6 Mistakes to Avoid When Looking for a Mentor
Finding a mentor can be a fun process and a good mentor may be closer than you realize. Heed these common mistakes to build your best network.
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I'm sure you've read about the many different ways to find a mentor and how the benefits of having a mentor are numerous. They can guide you on those important but tough decisions, offer a new perspective, and inspire you.
But people often make key important mistakes in their search that not only limits them but also makes the potential mentor less likely to engage, especially when trying to grow their business. Here are a few mistakes to avoid when looking for a mentor.
1. Asking instead of being.
"Will you be my mentor?" is probably one of the more dreaded questions. While it may be flattering, it may imply a time commitment that people may not have. It can also be a lot of pressure.
Instead, build a relationship and ask specific questions. If you can do a bit of research and ask a concrete question that is relevant to them and helpful to you, you're more likely to be heard and answered (plus it shows that you've been paying attention).
Be engaging with their work. It's easier to speak to people when I know they are being genuine about how my work has helped them. However, don't have expectations on who they are and what they should be to you.
2. Overlooking places you already visit.
This may be a given but engaging with people at places you frequent can open up unexpected doors. The gym, favorite pizza place, your place of worship, or even your niece's birthday party may all be good places to connect. I recently made several connections with local business leaders at a wine tasting event.
However, be aware of the appropriate time and place to approach. You don't want to come off as needy or aggressive. Having a natural conversation and letting the topic come up on its own can lead to a much better and more willing connection.
3. Limiting your search to someone older or more experienced than you.
You may have an image of a mentor being a wise, older person who has 25 plus years of experience under their belt. While that is impressive, it isn't necessarily great for you. They may not be able to relate to the issues that you are experiencing. I've personally learned important lessons from my own peers because they were facing similar challenges that I was.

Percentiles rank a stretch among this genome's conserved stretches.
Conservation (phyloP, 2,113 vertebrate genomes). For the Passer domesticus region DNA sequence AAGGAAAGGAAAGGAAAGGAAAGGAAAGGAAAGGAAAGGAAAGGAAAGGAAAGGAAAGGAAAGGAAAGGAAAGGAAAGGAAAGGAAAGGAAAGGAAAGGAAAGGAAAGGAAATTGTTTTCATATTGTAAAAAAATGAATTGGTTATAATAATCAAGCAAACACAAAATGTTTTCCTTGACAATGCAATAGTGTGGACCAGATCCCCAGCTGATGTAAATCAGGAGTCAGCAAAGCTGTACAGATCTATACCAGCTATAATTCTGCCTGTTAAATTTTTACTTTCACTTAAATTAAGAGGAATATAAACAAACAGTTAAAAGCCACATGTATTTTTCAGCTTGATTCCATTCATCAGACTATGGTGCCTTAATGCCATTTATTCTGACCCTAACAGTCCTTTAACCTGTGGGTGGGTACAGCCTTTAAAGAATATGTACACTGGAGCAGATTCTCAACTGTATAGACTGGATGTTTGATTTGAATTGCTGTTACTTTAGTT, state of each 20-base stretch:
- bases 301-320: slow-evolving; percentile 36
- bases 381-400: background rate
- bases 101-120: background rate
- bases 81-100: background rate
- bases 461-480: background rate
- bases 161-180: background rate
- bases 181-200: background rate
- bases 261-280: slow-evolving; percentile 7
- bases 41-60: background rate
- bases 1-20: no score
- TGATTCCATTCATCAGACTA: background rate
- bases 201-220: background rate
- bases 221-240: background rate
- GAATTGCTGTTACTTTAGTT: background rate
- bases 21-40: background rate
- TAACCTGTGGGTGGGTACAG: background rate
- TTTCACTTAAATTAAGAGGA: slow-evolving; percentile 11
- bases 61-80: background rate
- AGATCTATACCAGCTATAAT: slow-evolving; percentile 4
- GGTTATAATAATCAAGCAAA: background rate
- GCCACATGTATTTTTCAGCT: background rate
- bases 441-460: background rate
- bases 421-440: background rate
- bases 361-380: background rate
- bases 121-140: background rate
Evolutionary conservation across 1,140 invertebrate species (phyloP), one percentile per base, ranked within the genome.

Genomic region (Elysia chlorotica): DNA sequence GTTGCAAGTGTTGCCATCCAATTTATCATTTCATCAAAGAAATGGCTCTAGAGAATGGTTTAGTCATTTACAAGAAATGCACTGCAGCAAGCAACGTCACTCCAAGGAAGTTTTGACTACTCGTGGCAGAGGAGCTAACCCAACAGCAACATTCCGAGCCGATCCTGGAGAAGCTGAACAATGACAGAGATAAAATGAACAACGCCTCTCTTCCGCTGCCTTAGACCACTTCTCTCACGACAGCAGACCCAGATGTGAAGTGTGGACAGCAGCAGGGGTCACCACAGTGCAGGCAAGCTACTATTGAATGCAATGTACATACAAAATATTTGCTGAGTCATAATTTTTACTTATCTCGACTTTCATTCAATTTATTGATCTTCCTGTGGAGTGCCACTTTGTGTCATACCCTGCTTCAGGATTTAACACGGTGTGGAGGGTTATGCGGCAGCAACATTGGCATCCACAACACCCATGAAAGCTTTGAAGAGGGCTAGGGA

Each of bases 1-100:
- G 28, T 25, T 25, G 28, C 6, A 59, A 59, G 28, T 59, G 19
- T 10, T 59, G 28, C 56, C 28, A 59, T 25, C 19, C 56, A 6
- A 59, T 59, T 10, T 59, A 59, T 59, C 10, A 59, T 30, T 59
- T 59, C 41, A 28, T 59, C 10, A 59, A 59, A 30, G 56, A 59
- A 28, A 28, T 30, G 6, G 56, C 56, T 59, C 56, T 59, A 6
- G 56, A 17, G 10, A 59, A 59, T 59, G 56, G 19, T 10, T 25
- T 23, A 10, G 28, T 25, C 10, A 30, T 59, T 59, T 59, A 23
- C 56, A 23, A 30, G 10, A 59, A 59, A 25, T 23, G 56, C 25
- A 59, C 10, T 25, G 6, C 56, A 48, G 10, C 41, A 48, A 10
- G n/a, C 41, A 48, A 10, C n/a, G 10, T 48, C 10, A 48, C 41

Colleagues who are on a junior level may have excellent insight on consumer demands. Or you may find inspiration from the young couple who opened their second restaurant down the street. Don't underestimate what people around you are doing. Their insight may be more relevant to you than you realize.
4. Focusing on one person.
No matter how amazing a mentor is, everyone has strengths and weaknesses. A mentor might be great at seeing opportunities but terrible at understanding the financial risks involved. Realizing and understanding that can help you look for the right people for the right tasks.
Perhaps your hairstylist is great at marketing while your local coffee shop owner is great at branding. Building relationships with them can provide a new perspective. They may even be able to connect you to someone else. The point is to build a network of people who can share their lessons and experiences with you.
5. Avoiding distance.
It's understandable to feel that the relationship between a mentor and mentee is strongest if the people are in the same location. Sure, it may convenient but it is definitely not necessary. In fact, it may be more helpful to have a mentor that is hundreds of miles away. It may be easier for them to schedule a phone call with you rather than having to find a time and place to meet in your city.
They may also be located somewhere that has faced the challenges that you are now meeting. For instance, perhaps they worked with their local officials to get better sidewalks or more parking spaces. They can offer advice on how to connect with your own officials and get the funding for these special projects.
6. Disregarding other channels of communication.
Mentors don't have to be people you've met. I've been mentored by books and speeches from people I have never met that sometimes weren't even in the business world. People can inspire and share some of their best ideas through articles, books, interviews, etc.
It takes time and effort to produce media that can be shared with the public. Often this media contains important lessons that they've had to learn. Don't be afraid to try new mediums like podcasts, especially if you can listen while commuting or going for a daily run.
There is no doubt that a mentor can have a positive impact on you and your business. Mentors are there to teach and share what they've discovered. Fortunately, we have technology and resources that allow us to learn and connect with people all over the globe.